Customer Service Gets an AI Jolt

Consumer care centers that rely on AI assistants are doing better . . . but there’s always room for improvement.

A new study from Stanford University’s Digital Economic Laboratory and the Massachusetts Institute of Technology reveals that artificial intelligence has upgraded customer support across the board.

The study, “Generative AI at Work,” tracked the long-term rollout of a generative AI-based conversational assistant deploying data from 5,179 customer support agents from Fortune 500 companies.

The study found that access to the tool increases customer service department productivity, as measured by issues resolved per hour, by 14% on average. That figure includes a 34% improvement for “novice and low-skilled “workers but “with minimal impact on experienced and highly skilled workers.”

Study authors Erik Brynjolfsson, Danielle Li, and Lindsey R. Raymond also say that Gen AI models improve the best practices of seasoned customer service professionals and help newer workers grasp their new department roles.

“In addition, we find that AI assistance improves customer sentiment, increases employee retention, and may lead to worker learning,” the study said. “Our results suggest that access to generative AI can increase productivity, with large heterogeneity in effects across workers.”

Generative AI also helped customer agents better handle individual chats, which hiked the number of agent/customer chats on a per-hour basis and boosted the number of suitably resolved chats.

Fighting “Delicate Balances” Out of Whack

In a departure from the Stanford study, a separate report from Binghamton University says the customer service agent/consumer relationship is a “delicate balancing act” that may throw that already often contentious relationship out of whack if AI assistant tools aren’t used wisely.

“AI is a valuable asset, so long as it’s used properly, though these organizations shouldn’t rely on it exclusively to guide their strategies,” the study noted.

The three-year study monitored five customer contact centers at two global banks, one national bank, an Asian-based telecommunication Fortune 500 firm, and a global infrastructure vendor in telecommunications hardware. In doing so, it seems those companies have a long road ahead before AI deployments prosper.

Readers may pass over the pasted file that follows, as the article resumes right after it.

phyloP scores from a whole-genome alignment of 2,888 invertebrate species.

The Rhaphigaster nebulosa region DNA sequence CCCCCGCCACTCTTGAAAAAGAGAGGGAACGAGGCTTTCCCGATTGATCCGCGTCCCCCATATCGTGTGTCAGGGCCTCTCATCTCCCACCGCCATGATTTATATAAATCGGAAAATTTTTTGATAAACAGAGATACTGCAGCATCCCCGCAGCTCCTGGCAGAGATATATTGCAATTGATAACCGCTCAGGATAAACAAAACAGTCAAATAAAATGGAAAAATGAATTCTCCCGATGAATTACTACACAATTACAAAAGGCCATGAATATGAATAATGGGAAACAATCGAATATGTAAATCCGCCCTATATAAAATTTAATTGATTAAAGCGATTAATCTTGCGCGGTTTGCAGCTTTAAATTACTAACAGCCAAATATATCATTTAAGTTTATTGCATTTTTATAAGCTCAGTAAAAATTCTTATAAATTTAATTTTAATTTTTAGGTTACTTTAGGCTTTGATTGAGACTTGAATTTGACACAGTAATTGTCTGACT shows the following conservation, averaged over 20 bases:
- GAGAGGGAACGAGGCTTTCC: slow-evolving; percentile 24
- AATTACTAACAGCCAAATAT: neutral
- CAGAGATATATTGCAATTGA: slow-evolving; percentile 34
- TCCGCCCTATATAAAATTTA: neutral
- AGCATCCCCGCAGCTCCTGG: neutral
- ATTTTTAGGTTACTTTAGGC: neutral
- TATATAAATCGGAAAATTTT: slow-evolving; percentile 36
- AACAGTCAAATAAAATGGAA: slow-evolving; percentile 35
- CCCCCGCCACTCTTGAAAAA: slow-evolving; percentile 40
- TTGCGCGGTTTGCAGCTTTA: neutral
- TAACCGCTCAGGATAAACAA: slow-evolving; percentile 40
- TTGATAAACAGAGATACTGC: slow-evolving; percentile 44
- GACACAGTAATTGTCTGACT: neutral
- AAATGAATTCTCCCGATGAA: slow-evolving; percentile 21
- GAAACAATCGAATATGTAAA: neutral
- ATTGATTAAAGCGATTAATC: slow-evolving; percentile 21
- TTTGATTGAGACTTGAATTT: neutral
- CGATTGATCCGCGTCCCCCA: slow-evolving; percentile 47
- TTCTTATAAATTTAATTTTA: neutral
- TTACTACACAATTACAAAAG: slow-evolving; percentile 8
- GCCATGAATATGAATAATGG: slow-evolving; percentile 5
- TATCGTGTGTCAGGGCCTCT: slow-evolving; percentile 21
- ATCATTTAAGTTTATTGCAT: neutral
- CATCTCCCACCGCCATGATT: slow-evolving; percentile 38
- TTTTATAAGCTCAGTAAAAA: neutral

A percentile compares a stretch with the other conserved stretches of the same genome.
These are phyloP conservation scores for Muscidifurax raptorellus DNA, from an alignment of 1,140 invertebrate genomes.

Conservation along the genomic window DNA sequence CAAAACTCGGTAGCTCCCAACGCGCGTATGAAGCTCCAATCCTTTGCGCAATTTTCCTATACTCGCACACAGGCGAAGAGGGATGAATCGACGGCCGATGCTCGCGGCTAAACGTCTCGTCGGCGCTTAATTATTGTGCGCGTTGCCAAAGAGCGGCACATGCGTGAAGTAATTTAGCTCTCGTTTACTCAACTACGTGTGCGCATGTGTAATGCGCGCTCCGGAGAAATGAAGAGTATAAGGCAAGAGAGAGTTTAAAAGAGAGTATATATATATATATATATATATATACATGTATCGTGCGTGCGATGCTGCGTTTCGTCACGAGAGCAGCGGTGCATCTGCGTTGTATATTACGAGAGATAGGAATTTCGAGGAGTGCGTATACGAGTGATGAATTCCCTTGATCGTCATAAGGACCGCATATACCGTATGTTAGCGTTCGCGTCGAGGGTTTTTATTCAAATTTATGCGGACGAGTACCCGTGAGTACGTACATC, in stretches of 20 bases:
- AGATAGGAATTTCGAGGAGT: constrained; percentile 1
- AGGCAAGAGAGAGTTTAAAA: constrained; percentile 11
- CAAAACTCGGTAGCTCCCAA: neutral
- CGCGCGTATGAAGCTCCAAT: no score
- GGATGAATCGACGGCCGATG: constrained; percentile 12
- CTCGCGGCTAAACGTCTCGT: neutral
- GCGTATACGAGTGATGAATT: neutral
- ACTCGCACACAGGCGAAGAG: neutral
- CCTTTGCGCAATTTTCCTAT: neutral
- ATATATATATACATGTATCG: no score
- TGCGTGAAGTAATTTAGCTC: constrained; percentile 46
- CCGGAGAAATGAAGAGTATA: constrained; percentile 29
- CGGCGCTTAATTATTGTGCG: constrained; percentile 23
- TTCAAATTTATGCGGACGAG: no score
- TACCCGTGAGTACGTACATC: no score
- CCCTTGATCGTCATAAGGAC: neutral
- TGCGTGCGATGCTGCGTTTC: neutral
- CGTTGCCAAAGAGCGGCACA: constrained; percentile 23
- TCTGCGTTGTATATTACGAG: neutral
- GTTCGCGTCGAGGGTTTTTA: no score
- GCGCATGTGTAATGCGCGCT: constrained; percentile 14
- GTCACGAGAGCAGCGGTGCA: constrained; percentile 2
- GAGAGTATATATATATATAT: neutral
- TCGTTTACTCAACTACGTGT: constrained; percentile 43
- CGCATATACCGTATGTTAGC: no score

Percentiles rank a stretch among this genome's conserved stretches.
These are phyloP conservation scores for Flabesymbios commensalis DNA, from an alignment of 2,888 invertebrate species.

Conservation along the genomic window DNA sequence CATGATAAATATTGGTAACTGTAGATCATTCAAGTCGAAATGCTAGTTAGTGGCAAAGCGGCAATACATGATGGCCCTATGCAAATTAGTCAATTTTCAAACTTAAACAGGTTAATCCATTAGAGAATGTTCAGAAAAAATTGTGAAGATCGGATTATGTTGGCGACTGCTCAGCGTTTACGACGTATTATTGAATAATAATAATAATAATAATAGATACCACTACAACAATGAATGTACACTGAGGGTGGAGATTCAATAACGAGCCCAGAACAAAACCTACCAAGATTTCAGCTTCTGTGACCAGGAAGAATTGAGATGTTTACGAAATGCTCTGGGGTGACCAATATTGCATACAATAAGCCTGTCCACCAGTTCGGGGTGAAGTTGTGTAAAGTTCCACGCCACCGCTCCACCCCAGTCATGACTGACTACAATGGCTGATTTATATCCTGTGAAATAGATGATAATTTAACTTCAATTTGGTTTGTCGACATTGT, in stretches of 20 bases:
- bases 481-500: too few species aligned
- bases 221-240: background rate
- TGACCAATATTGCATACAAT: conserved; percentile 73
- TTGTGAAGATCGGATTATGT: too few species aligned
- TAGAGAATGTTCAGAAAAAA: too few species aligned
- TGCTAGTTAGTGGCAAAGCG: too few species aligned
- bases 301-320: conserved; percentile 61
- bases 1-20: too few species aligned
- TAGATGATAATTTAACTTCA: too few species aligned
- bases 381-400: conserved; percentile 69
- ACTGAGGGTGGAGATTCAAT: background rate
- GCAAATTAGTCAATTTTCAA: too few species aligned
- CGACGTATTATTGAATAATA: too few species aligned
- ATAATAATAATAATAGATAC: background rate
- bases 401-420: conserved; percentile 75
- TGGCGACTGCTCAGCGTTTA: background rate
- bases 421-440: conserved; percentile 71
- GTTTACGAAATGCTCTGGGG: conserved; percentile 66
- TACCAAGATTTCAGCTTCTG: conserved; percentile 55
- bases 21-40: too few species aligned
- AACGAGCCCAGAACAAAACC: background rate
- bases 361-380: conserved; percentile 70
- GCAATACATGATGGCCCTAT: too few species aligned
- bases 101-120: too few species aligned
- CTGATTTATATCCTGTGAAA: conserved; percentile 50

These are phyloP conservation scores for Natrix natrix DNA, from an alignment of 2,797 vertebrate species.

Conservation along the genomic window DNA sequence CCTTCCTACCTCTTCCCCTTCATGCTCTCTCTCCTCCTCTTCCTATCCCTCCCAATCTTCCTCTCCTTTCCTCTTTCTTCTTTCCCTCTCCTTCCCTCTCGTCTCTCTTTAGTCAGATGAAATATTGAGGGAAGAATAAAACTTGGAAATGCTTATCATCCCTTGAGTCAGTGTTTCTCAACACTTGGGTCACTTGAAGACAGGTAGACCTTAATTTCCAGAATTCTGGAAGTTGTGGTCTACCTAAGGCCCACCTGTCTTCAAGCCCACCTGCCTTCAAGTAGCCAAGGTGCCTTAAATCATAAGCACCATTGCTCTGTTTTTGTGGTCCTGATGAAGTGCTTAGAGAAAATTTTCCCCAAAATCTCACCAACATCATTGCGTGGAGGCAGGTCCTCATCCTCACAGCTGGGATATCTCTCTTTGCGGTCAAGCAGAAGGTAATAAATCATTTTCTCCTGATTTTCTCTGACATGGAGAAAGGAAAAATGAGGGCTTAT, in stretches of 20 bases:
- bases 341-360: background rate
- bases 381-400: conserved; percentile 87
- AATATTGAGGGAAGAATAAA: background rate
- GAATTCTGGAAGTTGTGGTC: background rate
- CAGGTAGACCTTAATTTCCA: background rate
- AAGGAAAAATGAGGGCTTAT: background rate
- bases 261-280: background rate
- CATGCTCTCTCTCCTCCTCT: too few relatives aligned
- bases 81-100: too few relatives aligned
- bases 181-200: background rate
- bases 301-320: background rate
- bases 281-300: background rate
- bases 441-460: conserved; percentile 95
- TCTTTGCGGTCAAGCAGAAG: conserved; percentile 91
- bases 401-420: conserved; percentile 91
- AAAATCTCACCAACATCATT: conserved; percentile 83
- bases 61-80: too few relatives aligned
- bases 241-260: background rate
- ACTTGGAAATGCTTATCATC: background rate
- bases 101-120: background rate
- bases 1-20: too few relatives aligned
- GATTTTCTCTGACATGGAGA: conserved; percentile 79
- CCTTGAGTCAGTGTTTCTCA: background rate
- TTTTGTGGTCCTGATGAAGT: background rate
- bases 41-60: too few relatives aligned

“While many customer service organizations have spent recent years investing in AI, assuming that not doing so could lead to customer dissatisfaction, the researchers found these organizations haven’t used AI to its full potential,” the report stated. “They have primarily used it for self-service applications.”

The AI-assisted customer service tasks analysts studied included the following factors . . .

• AI systems are used to automatically open applications, send emails, and transfer information from one system to another.
• Approving or disapproving loan applications.
• Provide personalized service based on customer’s data and contact history.

Make Customer Service Staff a Priority

In their conclusion, study analysts concluded that while it’s beneficial for customer service companies to harness AI systems to guide their business strategies, “they should not do so at the expense of supporting quality professional development and ongoing learning opportunities for their staff.”

To prosper, associate professor and study lead Sumantra Sarker said customer service departments need to examine every customer touchpoint. They also need to identify opportunities to enhance the customer experience while boosting operational efficiency.

“Any business is a balancing game because what you decide to do at the start of the year based on a forecast has to be revised repeatedly,” Sarkar added. “Since there’s that added tension within customer service organizations of whether they want to be more efficient or explore new areas, they must work even harder to strike that balance.”

“Using AI in the right way effectively helps them accomplish that,” Sakar added.

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